The companies have been expressing hope the deal could be closed by the end of this year or early in 2008, but the FCC issued a request for additional information to both companies just last week, suggesting staff-level review is ongoing. Once that is completed, a recommendation to the commissioners themselves will be made and then a vote taken.
Last week, the FCC asked both companies to provide documents relating to marketing agreements with retailers and original equipment makers,sought additional input on the notion that the merger will result in lower prices and asked the companies to respond by the end of this week.
Time Will Tell
Regulators may be struggling with whether there is any way to condition the deal. While major mergers that leave few competitors in a space often win approvals with some requirements to address concerns — wireless companies have been ordered to sell off some regional assets, for instance — the fact that only two satellite players exist makes that less likely.
Justice Department clearance is likely to come first and if it approves the deal, the FCC could be prompted to act quickly to craft an approval that contains some limited conditions, Stifel Nicolaus analyst Blair Levin told the E-Commerce Times. FCC Chairman Kevin Martin is a key player in the drama, he said.
Though it’s not known how he feels about the merger, Levin noted that Martin has been a vocal supporter of a la carte offerings from cable companies and said the move by Sirius and XM to promise scaled-down choices post-merger could have helped convince him to go along with the deal.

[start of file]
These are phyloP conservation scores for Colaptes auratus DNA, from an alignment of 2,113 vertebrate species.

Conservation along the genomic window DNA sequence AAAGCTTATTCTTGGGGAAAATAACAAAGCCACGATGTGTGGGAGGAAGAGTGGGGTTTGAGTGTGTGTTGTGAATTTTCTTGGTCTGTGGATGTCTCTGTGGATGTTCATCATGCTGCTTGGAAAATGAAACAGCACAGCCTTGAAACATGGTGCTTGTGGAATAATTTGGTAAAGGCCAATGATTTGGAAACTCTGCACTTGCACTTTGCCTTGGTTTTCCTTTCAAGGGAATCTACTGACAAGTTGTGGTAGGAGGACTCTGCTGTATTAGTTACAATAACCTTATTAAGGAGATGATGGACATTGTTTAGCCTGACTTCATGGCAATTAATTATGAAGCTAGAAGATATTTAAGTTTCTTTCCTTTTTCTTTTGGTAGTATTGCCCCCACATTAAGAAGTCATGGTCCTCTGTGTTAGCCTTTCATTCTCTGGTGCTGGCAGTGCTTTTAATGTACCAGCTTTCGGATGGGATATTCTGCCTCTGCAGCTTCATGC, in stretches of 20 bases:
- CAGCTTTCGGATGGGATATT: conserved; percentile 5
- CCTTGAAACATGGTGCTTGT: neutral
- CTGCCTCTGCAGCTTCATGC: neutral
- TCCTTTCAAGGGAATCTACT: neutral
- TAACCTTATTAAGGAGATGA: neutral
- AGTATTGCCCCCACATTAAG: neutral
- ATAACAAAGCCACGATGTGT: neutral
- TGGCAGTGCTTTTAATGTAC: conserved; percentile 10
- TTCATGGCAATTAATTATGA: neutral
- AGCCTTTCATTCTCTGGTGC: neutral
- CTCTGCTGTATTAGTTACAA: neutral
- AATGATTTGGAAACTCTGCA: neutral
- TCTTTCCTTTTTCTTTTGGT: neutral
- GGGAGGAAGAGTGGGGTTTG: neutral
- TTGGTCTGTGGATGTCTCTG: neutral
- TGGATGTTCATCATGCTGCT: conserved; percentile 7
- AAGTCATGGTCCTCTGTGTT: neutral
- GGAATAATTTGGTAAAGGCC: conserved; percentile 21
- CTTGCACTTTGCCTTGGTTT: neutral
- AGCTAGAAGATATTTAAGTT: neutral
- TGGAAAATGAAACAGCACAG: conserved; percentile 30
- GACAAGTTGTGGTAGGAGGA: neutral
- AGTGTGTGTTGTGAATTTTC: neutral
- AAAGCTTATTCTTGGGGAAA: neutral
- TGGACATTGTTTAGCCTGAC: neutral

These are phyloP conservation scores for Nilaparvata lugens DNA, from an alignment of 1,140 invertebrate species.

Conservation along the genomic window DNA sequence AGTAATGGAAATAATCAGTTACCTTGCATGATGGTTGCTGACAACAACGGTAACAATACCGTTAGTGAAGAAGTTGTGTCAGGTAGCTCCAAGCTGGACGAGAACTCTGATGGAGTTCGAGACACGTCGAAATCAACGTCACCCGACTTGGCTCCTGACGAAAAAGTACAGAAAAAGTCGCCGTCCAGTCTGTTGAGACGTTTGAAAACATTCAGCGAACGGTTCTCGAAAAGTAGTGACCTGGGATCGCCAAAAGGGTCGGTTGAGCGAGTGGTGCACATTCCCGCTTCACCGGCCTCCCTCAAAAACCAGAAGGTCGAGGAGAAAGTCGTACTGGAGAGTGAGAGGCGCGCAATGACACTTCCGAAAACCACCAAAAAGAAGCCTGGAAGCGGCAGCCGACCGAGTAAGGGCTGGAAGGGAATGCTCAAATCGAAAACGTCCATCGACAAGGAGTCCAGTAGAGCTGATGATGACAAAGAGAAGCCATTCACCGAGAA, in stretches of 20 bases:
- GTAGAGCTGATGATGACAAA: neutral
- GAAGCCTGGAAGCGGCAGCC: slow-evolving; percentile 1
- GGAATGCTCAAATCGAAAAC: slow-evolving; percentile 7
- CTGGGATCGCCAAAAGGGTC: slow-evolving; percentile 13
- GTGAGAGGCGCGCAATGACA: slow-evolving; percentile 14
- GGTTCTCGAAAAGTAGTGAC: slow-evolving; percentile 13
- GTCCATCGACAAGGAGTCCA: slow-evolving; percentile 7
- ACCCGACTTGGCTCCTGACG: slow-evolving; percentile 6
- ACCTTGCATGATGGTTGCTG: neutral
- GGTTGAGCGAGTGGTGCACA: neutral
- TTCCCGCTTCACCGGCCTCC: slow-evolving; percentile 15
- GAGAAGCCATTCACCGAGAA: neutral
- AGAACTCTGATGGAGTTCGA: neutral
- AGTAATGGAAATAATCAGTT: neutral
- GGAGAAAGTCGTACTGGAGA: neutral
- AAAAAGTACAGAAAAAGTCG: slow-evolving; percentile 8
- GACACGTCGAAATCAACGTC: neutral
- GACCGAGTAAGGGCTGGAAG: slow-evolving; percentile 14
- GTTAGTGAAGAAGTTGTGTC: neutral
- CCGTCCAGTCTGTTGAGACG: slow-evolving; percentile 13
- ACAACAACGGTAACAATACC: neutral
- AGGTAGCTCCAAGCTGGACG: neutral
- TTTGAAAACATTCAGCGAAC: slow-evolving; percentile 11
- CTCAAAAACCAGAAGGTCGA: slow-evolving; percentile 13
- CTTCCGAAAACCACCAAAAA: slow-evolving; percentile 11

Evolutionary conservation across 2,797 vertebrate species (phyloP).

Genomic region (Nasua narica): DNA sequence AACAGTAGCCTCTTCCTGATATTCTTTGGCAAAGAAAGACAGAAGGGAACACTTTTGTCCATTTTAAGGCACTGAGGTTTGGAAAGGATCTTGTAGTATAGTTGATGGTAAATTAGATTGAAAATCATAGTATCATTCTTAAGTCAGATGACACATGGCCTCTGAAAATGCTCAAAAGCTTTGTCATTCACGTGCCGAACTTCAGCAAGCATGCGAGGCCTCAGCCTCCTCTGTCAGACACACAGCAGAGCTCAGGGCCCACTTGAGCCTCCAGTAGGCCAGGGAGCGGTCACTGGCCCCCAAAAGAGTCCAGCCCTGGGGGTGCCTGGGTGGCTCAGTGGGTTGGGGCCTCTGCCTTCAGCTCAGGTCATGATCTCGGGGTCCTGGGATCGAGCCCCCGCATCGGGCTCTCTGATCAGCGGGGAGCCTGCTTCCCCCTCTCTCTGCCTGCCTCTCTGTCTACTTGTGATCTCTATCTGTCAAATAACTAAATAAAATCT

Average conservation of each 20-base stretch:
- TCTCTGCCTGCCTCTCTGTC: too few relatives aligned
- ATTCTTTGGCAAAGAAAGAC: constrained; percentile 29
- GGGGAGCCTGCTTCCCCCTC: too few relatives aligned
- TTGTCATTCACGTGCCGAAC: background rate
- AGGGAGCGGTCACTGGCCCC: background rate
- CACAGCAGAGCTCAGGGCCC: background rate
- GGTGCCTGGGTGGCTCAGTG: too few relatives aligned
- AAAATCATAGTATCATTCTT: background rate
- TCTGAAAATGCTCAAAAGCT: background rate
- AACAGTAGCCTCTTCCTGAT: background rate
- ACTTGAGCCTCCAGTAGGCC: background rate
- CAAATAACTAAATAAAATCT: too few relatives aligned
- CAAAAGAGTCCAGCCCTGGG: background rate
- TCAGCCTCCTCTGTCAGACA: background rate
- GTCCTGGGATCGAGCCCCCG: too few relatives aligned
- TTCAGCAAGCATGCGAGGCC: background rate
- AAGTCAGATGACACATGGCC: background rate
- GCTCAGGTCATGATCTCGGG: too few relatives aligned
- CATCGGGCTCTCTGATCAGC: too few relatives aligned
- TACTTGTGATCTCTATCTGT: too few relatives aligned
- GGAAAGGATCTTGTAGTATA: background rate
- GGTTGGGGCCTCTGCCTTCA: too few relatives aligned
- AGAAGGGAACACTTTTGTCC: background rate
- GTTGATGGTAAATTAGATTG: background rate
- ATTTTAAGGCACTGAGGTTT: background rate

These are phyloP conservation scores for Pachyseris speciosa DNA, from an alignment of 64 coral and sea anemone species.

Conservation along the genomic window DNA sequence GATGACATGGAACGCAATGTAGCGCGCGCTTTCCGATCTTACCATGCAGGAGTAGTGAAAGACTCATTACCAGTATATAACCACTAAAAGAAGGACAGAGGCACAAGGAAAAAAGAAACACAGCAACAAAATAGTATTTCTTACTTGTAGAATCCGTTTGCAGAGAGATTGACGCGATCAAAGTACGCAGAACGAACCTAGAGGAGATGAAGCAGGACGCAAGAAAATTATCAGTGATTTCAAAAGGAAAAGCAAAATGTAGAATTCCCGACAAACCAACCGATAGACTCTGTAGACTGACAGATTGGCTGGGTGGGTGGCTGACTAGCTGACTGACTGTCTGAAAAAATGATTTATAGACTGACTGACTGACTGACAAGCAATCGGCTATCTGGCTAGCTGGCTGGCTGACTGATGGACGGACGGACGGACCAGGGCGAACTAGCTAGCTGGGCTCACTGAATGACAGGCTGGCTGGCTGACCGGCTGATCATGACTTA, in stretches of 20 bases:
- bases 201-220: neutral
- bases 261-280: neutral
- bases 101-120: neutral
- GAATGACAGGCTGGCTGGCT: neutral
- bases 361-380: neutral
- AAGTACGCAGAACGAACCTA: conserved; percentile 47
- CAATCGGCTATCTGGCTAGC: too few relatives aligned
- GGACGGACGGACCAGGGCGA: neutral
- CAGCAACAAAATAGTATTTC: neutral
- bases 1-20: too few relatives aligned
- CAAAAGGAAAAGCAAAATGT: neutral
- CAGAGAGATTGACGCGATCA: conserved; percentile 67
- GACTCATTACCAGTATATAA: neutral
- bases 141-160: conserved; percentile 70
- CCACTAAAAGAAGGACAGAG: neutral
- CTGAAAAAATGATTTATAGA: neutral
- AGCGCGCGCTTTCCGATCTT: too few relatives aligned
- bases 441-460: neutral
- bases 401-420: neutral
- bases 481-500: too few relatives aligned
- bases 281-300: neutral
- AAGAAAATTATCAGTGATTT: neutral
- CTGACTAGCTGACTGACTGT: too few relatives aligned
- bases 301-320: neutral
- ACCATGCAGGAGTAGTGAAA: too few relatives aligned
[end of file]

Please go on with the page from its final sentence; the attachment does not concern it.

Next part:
“They have been lobbying heavily and have had a lot of supporters come on board over the past few months,” he added.
Battling Customer Churn
Also on Tuesday, XM and Sirius released excerpts from an interview that Reed Hunt, a former FCC chairman, gave to the companies’ attorneys, which was subsequently submitted to the FCC as part of the record in the merger deliberations.
In the interview, Hunt — who helped formulate the rules under which the two gained their original licenses — said the deal would better enable the satellite carriers to compete with terrestrial radio.
“It seems to me that there’s no indication of any anticompetitive outcome if they do combine, so let’s give them a chance to have a sharper point on the arrow and see if they can do better in terms of penetrating the listener audience,” Hunt said.
Meanwhile, even more than nine months after the deal was announced — after months of speculation — the business reasons for the merger remain as acute as ever, JupiterResearch analyst Barry Parr told the E-Commerce Times.
The companies continue to spend heavily to attract new customers and are now seeing subscriber growth rates start to fall, he noted.
The companies continue to battle customer churn, meanwhile, and merging will help them create a more stable customer base, Parr added.
“Merging will reduce costs and overhead, but this deal is about subscribers and how to keep them once they’ve signed them up,” he said.